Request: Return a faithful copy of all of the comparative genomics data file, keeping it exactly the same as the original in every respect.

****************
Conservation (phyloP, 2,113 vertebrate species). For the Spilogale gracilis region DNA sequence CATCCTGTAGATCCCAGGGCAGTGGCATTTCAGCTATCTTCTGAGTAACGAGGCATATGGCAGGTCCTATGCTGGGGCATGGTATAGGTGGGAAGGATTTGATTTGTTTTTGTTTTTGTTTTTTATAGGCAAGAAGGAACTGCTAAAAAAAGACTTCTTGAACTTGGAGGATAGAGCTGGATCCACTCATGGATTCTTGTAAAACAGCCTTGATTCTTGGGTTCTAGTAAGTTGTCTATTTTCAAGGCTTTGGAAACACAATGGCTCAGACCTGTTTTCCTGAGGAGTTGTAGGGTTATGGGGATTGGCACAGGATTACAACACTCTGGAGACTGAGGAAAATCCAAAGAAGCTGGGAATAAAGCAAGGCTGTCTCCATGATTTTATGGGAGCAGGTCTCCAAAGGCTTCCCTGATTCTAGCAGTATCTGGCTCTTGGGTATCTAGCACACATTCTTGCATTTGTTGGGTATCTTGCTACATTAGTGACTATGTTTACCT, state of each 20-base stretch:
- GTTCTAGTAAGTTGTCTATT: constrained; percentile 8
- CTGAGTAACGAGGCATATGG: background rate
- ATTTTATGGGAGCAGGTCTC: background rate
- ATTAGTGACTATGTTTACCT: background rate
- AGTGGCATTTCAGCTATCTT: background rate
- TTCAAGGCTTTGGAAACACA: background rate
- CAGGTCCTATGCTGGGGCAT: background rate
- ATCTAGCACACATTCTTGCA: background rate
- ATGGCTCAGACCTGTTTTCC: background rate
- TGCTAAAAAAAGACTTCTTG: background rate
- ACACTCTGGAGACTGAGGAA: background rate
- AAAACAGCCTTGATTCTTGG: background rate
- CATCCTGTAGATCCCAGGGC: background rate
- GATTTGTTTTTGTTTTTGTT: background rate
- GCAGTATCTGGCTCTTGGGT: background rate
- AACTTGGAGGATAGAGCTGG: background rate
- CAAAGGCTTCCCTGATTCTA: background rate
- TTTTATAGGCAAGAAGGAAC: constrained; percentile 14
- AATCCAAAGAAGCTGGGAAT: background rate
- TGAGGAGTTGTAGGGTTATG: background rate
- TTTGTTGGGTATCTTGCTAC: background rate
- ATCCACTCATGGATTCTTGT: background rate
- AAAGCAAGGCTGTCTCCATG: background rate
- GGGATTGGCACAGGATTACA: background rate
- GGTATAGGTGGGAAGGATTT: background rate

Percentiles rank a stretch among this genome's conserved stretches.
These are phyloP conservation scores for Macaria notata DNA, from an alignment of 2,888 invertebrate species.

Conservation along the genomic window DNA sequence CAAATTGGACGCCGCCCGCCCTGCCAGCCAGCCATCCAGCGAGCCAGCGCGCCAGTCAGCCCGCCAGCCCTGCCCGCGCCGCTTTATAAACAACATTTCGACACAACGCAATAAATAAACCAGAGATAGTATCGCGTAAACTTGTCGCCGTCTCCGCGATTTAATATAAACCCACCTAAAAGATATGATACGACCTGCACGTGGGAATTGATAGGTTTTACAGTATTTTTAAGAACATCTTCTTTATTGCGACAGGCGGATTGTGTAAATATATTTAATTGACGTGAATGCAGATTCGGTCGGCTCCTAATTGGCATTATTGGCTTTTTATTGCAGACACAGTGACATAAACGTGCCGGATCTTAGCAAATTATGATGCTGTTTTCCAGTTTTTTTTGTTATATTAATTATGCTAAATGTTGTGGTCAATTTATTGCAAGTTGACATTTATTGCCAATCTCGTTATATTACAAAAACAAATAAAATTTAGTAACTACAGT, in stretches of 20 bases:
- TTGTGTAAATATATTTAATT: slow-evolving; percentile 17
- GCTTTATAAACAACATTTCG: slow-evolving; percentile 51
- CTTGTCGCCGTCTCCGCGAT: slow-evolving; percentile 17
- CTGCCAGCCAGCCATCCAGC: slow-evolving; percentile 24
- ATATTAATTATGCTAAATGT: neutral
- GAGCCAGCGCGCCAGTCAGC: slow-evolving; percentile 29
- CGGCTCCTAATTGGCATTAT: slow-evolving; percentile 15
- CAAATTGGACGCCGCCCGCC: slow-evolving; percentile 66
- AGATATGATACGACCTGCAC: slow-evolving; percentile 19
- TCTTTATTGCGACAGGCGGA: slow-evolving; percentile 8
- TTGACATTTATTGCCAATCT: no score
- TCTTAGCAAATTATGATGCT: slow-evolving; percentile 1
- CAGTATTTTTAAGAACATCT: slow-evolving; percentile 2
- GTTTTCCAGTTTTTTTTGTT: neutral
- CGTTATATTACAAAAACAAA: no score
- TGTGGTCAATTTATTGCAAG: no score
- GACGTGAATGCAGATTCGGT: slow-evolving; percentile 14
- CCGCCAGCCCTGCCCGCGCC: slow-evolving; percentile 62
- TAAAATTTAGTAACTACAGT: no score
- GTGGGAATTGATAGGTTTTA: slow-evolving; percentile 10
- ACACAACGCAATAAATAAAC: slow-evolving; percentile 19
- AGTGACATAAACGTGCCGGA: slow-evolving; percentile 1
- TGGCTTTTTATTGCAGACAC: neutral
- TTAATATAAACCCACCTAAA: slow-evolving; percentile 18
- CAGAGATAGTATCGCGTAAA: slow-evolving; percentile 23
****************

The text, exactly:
Conservation (phyloP, 2,113 vertebrate species). For the Spilogale gracilis region DNA sequence CATCCTGTAGATCCCAGGGCAGTGGCATTTCAGCTATCTTCTGAGTAACGAGGCATATGGCAGGTCCTATGCTGGGGCATGGTATAGGTGGGAAGGATTTGATTTGTTTTTGTTTTTGTTTTTTATAGGCAAGAAGGAACTGCTAAAAAAAGACTTCTTGAACTTGGAGGATAGAGCTGGATCCACTCATGGATTCTTGTAAAACAGCCTTGATTCTTGGGTTCTAGTAAGTTGTCTATTTTCAAGGCTTTGGAAACACAATGGCTCAGACCTGTTTTCCTGAGGAGTTGTAGGGTTATGGGGATTGGCACAGGATTACAACACTCTGGAGACTGAGGAAAATCCAAAGAAGCTGGGAATAAAGCAAGGCTGTCTCCATGATTTTATGGGAGCAGGTCTCCAAAGGCTTCCCTGATTCTAGCAGTATCTGGCTCTTGGGTATCTAGCACACATTCTTGCATTTGTTGGGTATCTTGCTACATTAGTGACTATGTTTACCT, state of each 20-base stretch:
- GTTCTAGTAAGTTGTCTATT: constrained; percentile 8
- CTGAGTAACGAGGCATATGG: background rate
- ATTTTATGGGAGCAGGTCTC: background rate
- ATTAGTGACTATGTTTACCT: background rate
- AGTGGCATTTCAGCTATCTT: background rate
- TTCAAGGCTTTGGAAACACA: background rate
- CAGGTCCTATGCTGGGGCAT: background rate
- ATCTAGCACACATTCTTGCA: background rate
- ATGGCTCAGACCTGTTTTCC: background rate
- TGCTAAAAAAAGACTTCTTG: background rate
- ACACTCTGGAGACTGAGGAA: background rate
- AAAACAGCCTTGATTCTTGG: background rate
- CATCCTGTAGATCCCAGGGC: background rate
- GATTTGTTTTTGTTTTTGTT: background rate
- GCAGTATCTGGCTCTTGGGT: background rate
- AACTTGGAGGATAGAGCTGG: background rate
- CAAAGGCTTCCCTGATTCTA: background rate
- TTTTATAGGCAAGAAGGAAC: constrained; percentile 14
- AATCCAAAGAAGCTGGGAAT: background rate
- TGAGGAGTTGTAGGGTTATG: background rate
- TTTGTTGGGTATCTTGCTAC: background rate
- ATCCACTCATGGATTCTTGT: background rate
- AAAGCAAGGCTGTCTCCATG: background rate
- GGGATTGGCACAGGATTACA: background rate
- GGTATAGGTGGGAAGGATTT: background rate

Percentiles rank a stretch among this genome's conserved stretches.
These are phyloP conservation scores for Macaria notata DNA, from an alignment of 2,888 invertebrate species.

Conservation along the genomic window DNA sequence CAAATTGGACGCCGCCCGCCCTGCCAGCCAGCCATCCAGCGAGCCAGCGCGCCAGTCAGCCCGCCAGCCCTGCCCGCGCCGCTTTATAAACAACATTTCGACACAACGCAATAAATAAACCAGAGATAGTATCGCGTAAACTTGTCGCCGTCTCCGCGATTTAATATAAACCCACCTAAAAGATATGATACGACCTGCACGTGGGAATTGATAGGTTTTACAGTATTTTTAAGAACATCTTCTTTATTGCGACAGGCGGATTGTGTAAATATATTTAATTGACGTGAATGCAGATTCGGTCGGCTCCTAATTGGCATTATTGGCTTTTTATTGCAGACACAGTGACATAAACGTGCCGGATCTTAGCAAATTATGATGCTGTTTTCCAGTTTTTTTTGTTATATTAATTATGCTAAATGTTGTGGTCAATTTATTGCAAGTTGACATTTATTGCCAATCTCGTTATATTACAAAAACAAATAAAATTTAGTAACTACAGT, in stretches of 20 bases:
- TTGTGTAAATATATTTAATT: slow-evolving; percentile 17
- GCTTTATAAACAACATTTCG: slow-evolving; percentile 51
- CTTGTCGCCGTCTCCGCGAT: slow-evolving; percentile 17
- CTGCCAGCCAGCCATCCAGC: slow-evolving; percentile 24
- ATATTAATTATGCTAAATGT: neutral
- GAGCCAGCGCGCCAGTCAGC: slow-evolving; percentile 29
- CGGCTCCTAATTGGCATTAT: slow-evolving; percentile 15
- CAAATTGGACGCCGCCCGCC: slow-evolving; percentile 66
- AGATATGATACGACCTGCAC: slow-evolving; percentile 19
- TCTTTATTGCGACAGGCGGA: slow-evolving; percentile 8
- TTGACATTTATTGCCAATCT: no score
- TCTTAGCAAATTATGATGCT: slow-evolving; percentile 1
- CAGTATTTTTAAGAACATCT: slow-evolving; percentile 2
- GTTTTCCAGTTTTTTTTGTT: neutral
- CGTTATATTACAAAAACAAA: no score
- TGTGGTCAATTTATTGCAAG: no score
- GACGTGAATGCAGATTCGGT: slow-evolving; percentile 14
- CCGCCAGCCCTGCCCGCGCC: slow-evolving; percentile 62
- TAAAATTTAGTAACTACAGT: no score
- GTGGGAATTGATAGGTTTTA: slow-evolving; percentile 10
- ACACAACGCAATAAATAAAC: slow-evolving; percentile 19
- AGTGACATAAACGTGCCGGA: slow-evolving; percentile 1
- TGGCTTTTTATTGCAGACAC: neutral
- TTAATATAAACCCACCTAAA: slow-evolving; percentile 18
- CAGAGATAGTATCGCGTAAA: slow-evolving; percentile 23